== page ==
- Covered Up:
- Barrett Strong's "Money (That's What I Want)" was Motown's first hit single in 1960, getting up to #23 on the Billboard chart in America, and had traveled over to England as a standard song in the "beat" repertoire, but the raw Beatles version is now the most famous rendition.
- One of the few instances of The Beatles' version of one of their own songs being eclipsed by a cover: "I Wanna Be Your Man". They gave it to The Rolling Stones, whose recording was already a hit by the time With The Beatles appeared. The Beatles pretty much conceded that contest from the outset - their version was sung by Ringo.
- "Devil in Her Heart" may be the most obscure Cover Version they ever did. The Donays (a Girl Group from Detroit) released "Devil in His Heart" on a tiny local label in 1961, as the B-Side of the single (the A-Side, "Bad Boy", was a "Please Mr. Postman" soundalike) and apparently never recorded anything else, so by default the Beatle version is better known.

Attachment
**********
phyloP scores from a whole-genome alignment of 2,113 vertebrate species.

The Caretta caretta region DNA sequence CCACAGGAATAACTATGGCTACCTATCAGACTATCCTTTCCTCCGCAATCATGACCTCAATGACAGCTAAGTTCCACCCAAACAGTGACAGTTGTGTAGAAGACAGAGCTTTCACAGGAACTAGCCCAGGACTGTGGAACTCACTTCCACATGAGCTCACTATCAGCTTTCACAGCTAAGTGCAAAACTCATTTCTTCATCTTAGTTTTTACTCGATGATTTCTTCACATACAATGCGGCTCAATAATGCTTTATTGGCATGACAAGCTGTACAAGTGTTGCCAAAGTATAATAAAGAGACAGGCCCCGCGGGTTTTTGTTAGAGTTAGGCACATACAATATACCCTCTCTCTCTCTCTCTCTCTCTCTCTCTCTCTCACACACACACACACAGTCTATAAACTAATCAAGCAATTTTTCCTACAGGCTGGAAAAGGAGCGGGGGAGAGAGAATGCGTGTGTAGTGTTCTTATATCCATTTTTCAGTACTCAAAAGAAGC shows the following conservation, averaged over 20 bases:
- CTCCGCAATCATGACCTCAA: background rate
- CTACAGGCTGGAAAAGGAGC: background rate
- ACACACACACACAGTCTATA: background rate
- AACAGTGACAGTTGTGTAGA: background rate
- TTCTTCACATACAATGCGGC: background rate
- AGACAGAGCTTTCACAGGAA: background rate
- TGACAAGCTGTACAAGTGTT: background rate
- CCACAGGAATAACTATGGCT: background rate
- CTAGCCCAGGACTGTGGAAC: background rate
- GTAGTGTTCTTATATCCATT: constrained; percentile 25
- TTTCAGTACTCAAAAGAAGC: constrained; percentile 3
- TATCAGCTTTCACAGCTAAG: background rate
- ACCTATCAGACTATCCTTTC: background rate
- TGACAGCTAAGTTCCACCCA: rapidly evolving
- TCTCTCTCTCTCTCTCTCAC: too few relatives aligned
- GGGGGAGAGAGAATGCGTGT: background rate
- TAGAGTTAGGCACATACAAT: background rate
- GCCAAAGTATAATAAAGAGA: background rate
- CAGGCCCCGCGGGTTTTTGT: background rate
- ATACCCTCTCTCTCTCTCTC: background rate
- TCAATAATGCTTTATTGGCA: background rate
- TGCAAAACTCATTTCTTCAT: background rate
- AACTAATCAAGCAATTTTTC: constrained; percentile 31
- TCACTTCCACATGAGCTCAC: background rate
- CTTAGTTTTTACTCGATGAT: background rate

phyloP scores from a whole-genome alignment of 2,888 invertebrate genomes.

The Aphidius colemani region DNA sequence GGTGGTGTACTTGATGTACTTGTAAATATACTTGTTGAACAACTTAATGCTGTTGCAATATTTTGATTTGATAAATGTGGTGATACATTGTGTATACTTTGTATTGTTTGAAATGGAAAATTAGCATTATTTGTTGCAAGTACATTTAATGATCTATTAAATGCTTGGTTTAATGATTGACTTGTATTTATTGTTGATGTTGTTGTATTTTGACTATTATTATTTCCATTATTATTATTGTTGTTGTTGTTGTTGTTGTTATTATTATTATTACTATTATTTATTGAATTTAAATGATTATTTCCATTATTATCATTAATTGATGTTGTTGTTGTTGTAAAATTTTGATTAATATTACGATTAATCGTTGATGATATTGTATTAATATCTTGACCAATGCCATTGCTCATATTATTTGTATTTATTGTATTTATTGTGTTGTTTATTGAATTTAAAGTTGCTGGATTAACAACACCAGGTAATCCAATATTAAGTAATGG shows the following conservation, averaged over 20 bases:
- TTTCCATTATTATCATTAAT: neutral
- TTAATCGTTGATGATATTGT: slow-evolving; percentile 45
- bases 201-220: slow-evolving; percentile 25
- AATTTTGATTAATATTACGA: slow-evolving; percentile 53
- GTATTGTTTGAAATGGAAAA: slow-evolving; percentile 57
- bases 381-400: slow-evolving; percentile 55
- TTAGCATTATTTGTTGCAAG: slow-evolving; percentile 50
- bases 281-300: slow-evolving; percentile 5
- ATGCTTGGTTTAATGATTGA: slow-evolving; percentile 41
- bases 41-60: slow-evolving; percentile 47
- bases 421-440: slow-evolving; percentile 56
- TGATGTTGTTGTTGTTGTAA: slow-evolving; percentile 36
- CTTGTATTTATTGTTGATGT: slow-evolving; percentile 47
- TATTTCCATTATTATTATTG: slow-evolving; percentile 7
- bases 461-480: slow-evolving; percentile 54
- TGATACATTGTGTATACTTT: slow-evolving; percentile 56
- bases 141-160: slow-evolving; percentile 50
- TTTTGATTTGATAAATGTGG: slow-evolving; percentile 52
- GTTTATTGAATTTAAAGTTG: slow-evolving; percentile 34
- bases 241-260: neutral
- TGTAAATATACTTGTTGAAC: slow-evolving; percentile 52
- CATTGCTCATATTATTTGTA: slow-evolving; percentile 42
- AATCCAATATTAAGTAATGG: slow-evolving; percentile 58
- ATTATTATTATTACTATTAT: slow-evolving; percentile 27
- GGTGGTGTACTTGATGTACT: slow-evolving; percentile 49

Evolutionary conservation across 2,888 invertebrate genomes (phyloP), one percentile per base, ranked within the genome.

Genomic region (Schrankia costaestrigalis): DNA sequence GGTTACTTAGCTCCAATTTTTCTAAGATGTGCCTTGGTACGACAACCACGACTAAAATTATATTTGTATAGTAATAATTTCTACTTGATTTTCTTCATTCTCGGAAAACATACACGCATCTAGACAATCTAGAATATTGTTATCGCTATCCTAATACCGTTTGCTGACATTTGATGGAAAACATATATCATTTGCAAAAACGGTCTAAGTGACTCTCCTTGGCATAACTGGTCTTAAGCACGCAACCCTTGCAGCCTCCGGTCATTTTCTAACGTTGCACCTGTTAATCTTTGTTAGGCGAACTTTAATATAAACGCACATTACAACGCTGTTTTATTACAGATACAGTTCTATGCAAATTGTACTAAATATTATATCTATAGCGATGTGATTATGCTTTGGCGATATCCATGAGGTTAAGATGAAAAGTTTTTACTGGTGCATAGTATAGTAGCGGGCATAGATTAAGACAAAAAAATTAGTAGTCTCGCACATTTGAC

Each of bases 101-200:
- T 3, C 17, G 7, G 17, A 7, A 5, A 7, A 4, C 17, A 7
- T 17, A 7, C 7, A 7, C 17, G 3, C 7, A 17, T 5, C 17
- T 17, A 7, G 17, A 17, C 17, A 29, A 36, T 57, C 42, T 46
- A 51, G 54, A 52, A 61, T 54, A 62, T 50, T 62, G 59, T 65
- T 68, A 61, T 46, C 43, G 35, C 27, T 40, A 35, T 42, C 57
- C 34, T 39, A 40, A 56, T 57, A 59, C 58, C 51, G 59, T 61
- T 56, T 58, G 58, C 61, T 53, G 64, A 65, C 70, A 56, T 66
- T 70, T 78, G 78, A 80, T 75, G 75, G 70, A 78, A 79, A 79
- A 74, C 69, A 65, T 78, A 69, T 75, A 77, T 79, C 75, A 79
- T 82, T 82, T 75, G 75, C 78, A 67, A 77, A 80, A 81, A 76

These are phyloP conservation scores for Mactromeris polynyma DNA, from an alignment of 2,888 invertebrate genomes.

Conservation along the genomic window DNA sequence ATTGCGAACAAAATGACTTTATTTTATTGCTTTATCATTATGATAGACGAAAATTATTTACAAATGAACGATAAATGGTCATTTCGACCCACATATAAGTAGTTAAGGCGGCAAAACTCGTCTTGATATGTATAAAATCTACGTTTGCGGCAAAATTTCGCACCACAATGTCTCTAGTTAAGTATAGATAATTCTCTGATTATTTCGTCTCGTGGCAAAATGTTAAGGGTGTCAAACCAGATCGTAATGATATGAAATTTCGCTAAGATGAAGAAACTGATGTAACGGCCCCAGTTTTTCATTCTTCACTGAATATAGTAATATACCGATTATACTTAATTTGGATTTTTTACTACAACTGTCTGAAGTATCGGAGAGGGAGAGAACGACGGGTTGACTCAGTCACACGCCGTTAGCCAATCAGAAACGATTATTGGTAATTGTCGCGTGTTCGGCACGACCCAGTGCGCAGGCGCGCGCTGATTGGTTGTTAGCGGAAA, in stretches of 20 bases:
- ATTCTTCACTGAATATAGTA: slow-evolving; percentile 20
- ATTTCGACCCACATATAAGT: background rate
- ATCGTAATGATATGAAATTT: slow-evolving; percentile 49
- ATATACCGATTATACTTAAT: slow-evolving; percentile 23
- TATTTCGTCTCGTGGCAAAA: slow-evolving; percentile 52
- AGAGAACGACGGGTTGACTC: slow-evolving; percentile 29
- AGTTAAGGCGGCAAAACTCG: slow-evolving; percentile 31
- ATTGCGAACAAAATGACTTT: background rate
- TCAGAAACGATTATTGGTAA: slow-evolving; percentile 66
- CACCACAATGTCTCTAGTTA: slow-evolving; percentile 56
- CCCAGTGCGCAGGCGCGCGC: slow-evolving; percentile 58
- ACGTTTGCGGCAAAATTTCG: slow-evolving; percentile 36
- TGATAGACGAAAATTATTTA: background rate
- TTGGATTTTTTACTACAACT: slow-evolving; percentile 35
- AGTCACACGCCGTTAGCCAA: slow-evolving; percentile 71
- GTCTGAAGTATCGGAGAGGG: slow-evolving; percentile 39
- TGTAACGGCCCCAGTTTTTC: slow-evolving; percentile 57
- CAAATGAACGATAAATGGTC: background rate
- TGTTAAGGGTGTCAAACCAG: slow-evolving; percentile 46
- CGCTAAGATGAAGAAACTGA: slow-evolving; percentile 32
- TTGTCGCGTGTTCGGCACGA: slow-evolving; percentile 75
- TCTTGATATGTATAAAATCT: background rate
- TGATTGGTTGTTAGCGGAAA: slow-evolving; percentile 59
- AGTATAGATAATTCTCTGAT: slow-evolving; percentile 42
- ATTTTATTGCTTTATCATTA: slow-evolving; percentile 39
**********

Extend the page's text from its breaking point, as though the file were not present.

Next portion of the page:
- Even Better Sequel: Unlike Please Please Me, they actually had more than a few hours of studio time to perfect the music.
- Growing the Beard: This is generally regarded as the Beatles' first great album.
- Memetic Mutation: While not as frequently used as the covers for, say, Sgt. Pepper's Lonely Hearts Club Band or Abbey Road, the album art for With the Beatles is a common source of parodies in popular media (US-based parodies often append a riff on the Meet the Beatles! title used for the Capitol Records equivalent, which used the same photo).
- Sophomore Slump: Interestingly, the original liner notes have the band's PR guy Tony Barrow not only openly admit that the album is a blatant attempt to recreate the formula of Please Please Me, he uses it as a selling point. Then again, when the band in question is The Beatles...
YMMV / With the Beatles